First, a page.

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Pernicious Anaemia Society
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Newly diagnosed with PA which scared the life out of me on the last May bank holiday weekend, physical symptoms dizziness rapid heart beat, out of breath,nauseous.

I could deal with the physical symptoms but had a real feeling of impending doom which was frightening.

Took myself to A+E (ED) had blood tests and kept in overnight was going to get a blood transfusion because my count was so low,but consultant the next day suggested 6 shots of B12 over two weeks which I've had.

Now in the hands of my GP awaiting futher blood tests results.

Although I feel about 70% of my normal strength back, I still get light headed especially lying down in bed or when I turn on to my left hand side.

Just reaching out to those of you with similar experiences and who've been are further down the road in treatment and your journey.

Many thanks x

14 Replies

Hi Odaat if it's any consolation I've had P.A. for 46 years and I'm still "clivealive" and over 77 years old.

Ask to have your Folate level checked as this helps to process the B12 you're having injected,

I wish you well


Thanks for getting back to me Clivealive,the hospital put me on folic tablets 5mg.

Do you get B12 injections regularly?

As I've read so my different opinions my GP seemed to be saying I probably need them every three months and do you take folic every day?

Sorry for all the questions but you've had a lot of experience and that's good to know.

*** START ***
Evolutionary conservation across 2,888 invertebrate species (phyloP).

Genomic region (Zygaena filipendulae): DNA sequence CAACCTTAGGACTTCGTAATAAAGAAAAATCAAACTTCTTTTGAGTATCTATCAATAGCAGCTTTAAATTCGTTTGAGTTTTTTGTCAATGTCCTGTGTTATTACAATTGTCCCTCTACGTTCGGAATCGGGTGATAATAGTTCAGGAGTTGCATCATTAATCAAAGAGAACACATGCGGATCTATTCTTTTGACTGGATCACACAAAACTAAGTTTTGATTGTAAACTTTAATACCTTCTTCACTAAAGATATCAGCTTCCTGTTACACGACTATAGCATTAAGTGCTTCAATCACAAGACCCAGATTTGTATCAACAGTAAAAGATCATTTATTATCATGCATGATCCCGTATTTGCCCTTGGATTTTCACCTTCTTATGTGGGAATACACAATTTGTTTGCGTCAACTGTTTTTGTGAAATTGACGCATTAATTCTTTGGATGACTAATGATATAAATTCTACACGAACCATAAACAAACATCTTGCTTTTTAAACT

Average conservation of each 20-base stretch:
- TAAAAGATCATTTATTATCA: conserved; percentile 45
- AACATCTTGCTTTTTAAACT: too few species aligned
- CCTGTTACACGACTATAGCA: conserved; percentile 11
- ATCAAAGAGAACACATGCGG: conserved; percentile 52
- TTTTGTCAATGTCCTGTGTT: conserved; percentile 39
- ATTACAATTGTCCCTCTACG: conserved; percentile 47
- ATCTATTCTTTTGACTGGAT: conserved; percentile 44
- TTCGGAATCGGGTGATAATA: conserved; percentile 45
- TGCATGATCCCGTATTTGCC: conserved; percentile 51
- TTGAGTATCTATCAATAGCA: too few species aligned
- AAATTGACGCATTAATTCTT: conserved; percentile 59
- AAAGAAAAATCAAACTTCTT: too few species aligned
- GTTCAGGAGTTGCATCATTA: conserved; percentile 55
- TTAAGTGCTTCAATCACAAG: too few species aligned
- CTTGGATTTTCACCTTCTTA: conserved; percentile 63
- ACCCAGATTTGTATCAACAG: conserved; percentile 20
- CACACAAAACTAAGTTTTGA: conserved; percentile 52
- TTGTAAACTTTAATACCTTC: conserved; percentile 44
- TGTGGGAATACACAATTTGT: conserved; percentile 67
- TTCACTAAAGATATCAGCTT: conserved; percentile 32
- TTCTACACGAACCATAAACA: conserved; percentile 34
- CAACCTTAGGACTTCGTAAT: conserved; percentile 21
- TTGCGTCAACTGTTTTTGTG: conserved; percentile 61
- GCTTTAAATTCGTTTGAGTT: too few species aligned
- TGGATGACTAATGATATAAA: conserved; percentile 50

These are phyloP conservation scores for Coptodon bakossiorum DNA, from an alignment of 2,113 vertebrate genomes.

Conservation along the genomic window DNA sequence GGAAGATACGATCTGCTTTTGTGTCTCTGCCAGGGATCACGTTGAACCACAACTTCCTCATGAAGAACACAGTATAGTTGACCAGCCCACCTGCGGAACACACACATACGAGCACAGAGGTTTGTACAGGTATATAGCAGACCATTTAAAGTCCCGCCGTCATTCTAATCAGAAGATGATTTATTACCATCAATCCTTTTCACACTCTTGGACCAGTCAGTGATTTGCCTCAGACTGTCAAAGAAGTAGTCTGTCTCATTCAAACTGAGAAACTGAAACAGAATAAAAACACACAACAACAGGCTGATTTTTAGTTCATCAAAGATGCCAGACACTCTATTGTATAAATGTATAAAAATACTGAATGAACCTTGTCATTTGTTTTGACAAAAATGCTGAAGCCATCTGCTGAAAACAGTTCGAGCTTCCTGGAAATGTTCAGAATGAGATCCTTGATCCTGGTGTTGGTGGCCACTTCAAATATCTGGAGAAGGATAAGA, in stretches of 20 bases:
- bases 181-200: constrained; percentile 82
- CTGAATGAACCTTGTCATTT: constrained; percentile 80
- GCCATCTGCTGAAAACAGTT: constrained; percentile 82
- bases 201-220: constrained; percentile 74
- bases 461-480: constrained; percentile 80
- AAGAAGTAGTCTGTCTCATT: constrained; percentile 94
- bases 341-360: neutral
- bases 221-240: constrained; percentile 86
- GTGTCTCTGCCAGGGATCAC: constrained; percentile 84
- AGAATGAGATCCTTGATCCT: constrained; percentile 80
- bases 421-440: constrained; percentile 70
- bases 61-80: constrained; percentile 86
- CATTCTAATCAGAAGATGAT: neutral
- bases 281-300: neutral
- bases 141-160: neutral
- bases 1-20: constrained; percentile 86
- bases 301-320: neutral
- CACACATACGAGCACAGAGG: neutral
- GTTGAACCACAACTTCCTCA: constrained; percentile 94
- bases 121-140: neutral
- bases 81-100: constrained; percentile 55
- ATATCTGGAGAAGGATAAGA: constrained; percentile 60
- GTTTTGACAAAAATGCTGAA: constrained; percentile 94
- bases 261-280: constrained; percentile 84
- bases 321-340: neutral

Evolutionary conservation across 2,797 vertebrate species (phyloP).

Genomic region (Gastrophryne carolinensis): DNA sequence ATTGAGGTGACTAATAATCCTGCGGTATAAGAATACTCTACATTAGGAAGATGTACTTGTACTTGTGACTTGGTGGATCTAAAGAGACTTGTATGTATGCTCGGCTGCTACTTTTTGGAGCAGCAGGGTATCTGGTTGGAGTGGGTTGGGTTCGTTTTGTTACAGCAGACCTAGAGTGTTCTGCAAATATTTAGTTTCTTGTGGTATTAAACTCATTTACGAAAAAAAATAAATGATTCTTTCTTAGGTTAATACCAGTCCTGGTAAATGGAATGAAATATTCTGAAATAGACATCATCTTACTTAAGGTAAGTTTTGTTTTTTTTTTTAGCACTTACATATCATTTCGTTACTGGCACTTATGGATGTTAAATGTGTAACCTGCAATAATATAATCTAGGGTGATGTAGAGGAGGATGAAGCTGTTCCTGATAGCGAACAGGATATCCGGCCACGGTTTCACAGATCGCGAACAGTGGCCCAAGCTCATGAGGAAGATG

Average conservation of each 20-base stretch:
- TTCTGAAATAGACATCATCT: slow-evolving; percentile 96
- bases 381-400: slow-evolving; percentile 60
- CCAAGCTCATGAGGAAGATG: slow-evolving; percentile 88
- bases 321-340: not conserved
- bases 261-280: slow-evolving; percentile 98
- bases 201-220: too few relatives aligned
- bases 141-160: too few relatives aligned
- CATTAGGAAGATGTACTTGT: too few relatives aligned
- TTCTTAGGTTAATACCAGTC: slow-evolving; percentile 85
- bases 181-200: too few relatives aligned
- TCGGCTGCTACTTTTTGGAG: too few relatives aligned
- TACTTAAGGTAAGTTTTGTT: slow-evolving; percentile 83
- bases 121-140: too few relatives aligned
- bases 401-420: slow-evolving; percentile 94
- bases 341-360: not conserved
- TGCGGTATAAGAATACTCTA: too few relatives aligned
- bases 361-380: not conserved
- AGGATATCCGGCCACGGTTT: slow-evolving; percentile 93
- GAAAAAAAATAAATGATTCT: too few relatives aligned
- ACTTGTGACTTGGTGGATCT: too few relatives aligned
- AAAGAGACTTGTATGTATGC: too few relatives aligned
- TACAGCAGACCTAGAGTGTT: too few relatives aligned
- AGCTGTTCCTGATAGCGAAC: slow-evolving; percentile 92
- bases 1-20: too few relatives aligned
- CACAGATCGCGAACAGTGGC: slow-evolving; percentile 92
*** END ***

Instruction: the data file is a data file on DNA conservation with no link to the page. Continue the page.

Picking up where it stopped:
Wishing you every blessing on your journey.


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5 mg of folic acid is more than 10 times the recommended dose. So it’s normally prescribed just to get low levels up to normal. After that most people do OK with the folate in food (leafy, green veg, seeds, nuts pulses) along with a supplement of 400 mcg of folic acid a day.

Many people do OK with an injection every three months. Others need them more frequently. Keep a diary of your symptoms (try to score them 1 to 10) to see if they get worse before injections.

Has your doc tested you for peripheral neuropathy (looking for tingling/numbness in your toes)? If you have that then you should be on injections every 8 weeks.


Thanks for reply fbirder,just a few weeks into this so I'm sure you know it was a bit scary especially googling symptoms!

Have a great day.

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Yes, my doctor told me back in 1972 that I only had two years to live unless I either ate raw liver three times a day of had B12 injections for the rest of my life.

I love baked liver with onions and gravy but didn't fancy it raw so I opted for the injections.

The six "loading doses" of B12 which you've had are to massively boost your levels and thereafter you will be put on a "maintenance" injection every two or three months depending on whether or not you still experience any neurological symptoms.

As to the Folate you've probably been prescribed them for three months or so. Your level should be re-tested then to see if you need to continue supplementing. Folate is normally sourced by eating leafy green vegetables, sprouts, broccoli, asparagus, spinach, peas, beans etc and folic acid can now be found in may breakfast cereals.

Be aware it is not uncommon for some symptoms to appear to get worse before they get better as the B12 you are having starts repairing the damage done to your nervous system and your brain starts getting multiple messages from part of the body it had "forgotten about" or lost contact with.